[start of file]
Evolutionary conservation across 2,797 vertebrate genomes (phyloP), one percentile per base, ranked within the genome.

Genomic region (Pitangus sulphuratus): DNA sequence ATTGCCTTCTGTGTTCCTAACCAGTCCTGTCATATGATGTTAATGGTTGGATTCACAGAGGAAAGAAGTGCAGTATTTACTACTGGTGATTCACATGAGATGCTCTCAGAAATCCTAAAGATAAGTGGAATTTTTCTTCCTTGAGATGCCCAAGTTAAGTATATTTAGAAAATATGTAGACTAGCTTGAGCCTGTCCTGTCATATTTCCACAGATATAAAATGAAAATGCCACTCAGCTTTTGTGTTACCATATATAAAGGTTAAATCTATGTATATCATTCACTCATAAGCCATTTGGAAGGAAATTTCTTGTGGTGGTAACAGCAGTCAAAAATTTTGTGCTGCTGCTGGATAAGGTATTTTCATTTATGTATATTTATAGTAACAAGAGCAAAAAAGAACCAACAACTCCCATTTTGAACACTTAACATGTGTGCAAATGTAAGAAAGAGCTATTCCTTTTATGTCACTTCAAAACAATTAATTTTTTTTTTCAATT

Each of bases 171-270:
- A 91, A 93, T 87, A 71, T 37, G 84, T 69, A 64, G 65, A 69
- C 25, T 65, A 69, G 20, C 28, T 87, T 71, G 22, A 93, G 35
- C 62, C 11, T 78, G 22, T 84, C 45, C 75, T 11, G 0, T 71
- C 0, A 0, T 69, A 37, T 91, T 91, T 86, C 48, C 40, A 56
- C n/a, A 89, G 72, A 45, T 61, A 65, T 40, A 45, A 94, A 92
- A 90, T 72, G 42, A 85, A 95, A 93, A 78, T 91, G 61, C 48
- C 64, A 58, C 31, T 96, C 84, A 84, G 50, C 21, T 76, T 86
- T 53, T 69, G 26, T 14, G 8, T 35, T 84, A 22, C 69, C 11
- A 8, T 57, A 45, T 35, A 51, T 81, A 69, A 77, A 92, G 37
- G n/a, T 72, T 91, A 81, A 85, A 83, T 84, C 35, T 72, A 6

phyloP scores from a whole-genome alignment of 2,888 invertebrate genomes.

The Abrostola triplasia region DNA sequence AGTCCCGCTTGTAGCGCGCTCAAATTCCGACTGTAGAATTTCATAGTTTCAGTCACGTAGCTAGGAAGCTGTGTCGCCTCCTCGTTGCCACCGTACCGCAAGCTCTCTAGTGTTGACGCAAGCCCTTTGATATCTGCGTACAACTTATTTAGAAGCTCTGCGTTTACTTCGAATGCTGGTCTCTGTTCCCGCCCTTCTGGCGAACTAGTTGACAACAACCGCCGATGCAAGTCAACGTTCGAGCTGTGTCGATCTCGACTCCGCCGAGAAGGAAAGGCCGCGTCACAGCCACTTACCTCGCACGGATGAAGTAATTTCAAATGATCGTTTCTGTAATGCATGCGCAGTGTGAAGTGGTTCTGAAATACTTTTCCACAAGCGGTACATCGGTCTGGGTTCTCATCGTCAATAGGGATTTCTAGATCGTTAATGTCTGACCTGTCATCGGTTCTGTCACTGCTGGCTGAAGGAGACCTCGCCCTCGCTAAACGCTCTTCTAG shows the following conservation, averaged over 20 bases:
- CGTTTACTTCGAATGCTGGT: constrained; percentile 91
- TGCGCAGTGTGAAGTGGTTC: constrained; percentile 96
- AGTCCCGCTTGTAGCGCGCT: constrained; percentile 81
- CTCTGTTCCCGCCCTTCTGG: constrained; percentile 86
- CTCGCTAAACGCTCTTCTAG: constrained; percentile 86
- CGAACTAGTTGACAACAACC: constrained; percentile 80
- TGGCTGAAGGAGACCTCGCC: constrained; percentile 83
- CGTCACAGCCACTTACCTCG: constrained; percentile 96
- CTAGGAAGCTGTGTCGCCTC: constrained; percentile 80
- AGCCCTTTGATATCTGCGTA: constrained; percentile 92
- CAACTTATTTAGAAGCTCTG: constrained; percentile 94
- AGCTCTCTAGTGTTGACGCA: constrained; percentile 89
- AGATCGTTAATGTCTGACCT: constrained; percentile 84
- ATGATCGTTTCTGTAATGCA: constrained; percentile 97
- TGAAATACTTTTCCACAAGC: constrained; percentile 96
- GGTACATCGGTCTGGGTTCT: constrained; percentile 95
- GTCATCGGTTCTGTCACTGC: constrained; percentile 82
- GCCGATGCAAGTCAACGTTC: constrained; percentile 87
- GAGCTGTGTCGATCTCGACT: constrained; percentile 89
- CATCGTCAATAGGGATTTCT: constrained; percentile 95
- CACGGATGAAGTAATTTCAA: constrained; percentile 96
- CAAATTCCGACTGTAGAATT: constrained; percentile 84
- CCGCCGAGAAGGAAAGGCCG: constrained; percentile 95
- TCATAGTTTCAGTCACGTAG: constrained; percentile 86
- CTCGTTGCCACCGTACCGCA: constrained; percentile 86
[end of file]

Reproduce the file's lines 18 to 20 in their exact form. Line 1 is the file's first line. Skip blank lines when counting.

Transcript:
- AGTCCCGCTTGTAGCGCGCT: constrained; percentile 81
- CTCTGTTCCCGCCCTTCTGG: constrained; percentile 86
- CTCGCTAAACGCTCTTCTAG: constrained; percentile 86